La Maruja, La Mano
La Maruja, La Mano

Pilar Mata Dupont

1981 - La Maruja, La Mano 2021
  • Photographic print, acrylic face, mounted on aluminium
90 cm x 120 cm

Pilar Mata Dupont is a Latinx visual artist and filmmaker living and working between Rotterdam, Netherlands, and Boorloo (Perth), Australia.

Mata Dupont’s work spans video, performance, and photography and delves into the fallibility of structures of history, gender, and memory. Using highly theatrical and cinematic methods, she re-imagines histories and classical texts, creating alternative readings that question the conditions of the construction of dominant narratives that shape Western society.

Mata Dupont’s Argentinean background and upbringing in Australia, Argentina, and Brunei Darussalam – all settler states or former colonies – feed into her practice through the themes she explores.

The artist's exhibition La Maruja, presented at Moore Contemporary in Perth in 2021 comprised six photographs and a single-channel video, the body of work interrogating the historical and cultural mythos of the feminine both within Mata Dupont’s ancestry and across disparate cultures. 

Six large-scale, vividly-coloured photographs depict a totemic feminine figure, a quasi-historical reconstruction of Mata Dupont’s own great-great-grandmother, María Cristina, whose death under mysterious circumstances provides the conceptual springboard for La Maruja. In an accompanying single-channel video, Mata Dupont digs into her family history, weaving together family interviews about María Cristina, and found references to her in archival tapes of interviews previously made by her father.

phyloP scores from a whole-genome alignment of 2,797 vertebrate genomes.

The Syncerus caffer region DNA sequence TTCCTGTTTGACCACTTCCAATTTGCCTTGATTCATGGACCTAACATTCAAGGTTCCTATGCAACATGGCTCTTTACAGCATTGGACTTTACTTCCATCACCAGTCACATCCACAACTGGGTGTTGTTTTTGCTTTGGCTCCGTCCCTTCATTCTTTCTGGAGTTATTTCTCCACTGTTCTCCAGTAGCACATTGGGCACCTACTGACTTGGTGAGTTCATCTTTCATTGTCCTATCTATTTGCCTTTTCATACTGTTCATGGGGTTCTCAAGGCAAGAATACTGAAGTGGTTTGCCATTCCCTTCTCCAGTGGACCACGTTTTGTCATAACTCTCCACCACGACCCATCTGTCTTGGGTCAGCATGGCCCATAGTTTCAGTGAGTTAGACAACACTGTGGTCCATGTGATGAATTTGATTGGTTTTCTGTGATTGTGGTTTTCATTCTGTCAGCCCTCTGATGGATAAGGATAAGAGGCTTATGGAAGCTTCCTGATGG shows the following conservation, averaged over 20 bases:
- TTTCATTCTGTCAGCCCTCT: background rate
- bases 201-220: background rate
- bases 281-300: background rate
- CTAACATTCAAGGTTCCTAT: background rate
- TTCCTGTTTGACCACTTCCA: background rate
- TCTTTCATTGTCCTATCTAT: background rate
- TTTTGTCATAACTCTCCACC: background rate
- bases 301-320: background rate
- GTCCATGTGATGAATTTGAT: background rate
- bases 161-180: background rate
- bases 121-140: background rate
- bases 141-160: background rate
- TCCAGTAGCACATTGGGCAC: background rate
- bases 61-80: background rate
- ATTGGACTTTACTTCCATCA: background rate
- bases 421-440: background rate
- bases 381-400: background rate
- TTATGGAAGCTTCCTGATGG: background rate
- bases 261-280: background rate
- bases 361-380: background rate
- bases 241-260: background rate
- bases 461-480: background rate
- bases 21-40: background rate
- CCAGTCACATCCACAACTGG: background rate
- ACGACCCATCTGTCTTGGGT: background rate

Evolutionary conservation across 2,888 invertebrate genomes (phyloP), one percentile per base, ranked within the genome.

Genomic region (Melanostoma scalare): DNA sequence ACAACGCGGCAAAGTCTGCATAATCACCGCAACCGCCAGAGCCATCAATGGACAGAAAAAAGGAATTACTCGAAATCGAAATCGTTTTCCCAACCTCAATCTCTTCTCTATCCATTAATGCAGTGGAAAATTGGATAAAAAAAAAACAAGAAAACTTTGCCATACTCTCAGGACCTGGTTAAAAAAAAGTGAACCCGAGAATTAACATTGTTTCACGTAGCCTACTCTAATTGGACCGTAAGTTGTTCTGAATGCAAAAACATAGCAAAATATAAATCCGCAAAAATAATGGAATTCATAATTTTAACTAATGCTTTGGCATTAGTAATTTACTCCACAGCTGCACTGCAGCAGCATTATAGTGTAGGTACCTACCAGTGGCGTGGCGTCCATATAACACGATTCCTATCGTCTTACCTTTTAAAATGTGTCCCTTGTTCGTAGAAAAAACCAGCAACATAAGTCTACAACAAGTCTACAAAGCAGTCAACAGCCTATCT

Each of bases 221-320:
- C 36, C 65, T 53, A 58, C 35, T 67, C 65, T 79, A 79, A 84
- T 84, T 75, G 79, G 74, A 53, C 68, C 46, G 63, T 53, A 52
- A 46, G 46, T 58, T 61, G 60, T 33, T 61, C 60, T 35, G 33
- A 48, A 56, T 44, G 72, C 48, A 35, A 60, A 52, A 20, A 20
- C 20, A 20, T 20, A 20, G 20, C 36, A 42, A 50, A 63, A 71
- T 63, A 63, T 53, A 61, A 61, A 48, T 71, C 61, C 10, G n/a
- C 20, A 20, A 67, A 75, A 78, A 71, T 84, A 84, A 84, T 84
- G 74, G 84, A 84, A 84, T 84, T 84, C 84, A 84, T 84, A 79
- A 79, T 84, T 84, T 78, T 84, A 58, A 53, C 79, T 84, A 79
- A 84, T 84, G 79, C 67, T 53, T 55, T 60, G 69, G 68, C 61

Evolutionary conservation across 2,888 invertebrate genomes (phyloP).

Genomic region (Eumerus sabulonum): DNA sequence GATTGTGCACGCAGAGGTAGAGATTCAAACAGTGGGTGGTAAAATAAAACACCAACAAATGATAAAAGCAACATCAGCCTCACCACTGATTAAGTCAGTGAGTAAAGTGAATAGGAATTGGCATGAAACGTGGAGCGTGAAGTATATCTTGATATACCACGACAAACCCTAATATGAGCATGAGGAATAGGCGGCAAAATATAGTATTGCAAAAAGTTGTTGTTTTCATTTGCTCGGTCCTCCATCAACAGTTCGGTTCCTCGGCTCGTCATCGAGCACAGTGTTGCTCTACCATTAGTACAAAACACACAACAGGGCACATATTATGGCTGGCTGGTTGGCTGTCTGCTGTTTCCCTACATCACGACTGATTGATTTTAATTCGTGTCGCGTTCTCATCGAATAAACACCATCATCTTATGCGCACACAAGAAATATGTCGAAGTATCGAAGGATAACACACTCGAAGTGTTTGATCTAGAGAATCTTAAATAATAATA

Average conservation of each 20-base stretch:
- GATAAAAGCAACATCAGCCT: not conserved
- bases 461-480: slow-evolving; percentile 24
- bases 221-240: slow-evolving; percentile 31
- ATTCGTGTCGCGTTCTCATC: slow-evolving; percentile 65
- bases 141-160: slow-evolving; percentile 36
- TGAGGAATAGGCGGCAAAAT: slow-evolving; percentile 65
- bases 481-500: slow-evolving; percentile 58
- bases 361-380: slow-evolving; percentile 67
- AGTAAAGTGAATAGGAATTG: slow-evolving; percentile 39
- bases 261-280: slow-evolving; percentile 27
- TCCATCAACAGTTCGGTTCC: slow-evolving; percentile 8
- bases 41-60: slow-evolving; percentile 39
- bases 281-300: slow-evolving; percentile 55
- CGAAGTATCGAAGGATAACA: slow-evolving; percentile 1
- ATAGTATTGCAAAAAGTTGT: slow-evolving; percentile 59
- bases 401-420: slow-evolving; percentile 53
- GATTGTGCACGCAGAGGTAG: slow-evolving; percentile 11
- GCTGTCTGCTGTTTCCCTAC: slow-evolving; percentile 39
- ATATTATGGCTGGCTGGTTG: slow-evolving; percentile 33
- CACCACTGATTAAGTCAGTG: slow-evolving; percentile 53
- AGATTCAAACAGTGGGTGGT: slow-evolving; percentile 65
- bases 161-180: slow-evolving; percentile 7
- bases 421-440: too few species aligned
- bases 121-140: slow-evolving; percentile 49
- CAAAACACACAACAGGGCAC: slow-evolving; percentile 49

Who is La Maruja, the figure recurring in Pilar Mata Dupont’s new body of work?

According to the disparaging feminine noun in Spanish, she is a gossip, an obsessive consumer of telenovelas, a housewife whose life is defined by domesticity and pettiness, cooking and cleaning.

She is little María, the diminutive, the affectionately addressed.

She is Pilar’s great-great-grandmother María Cristina, who had few choices in life, married into the Mata family in Argentina, and died under mysterious circumstances in the early 1910s at around age 30 in the years following the removal of her son, Fito.

She is an archetype of mothers, of women, of the overlooked and reviled and mistrusted, the stifled and the choked.

Source:  Essay by Lauren Carroll Harris for the exhibition catalogue Pilar Mata Dupont - La Maruja, Moore Contemporary, Perth 25 September - 23 October 2021

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The Wesfarmers Collection of Australian Art acknowledges all Aboriginal and Torres Strait Islander Traditional Custodians of Country and recognises their continuing connection to land, sea, culture and community. We pay our respects to Elders past and present.

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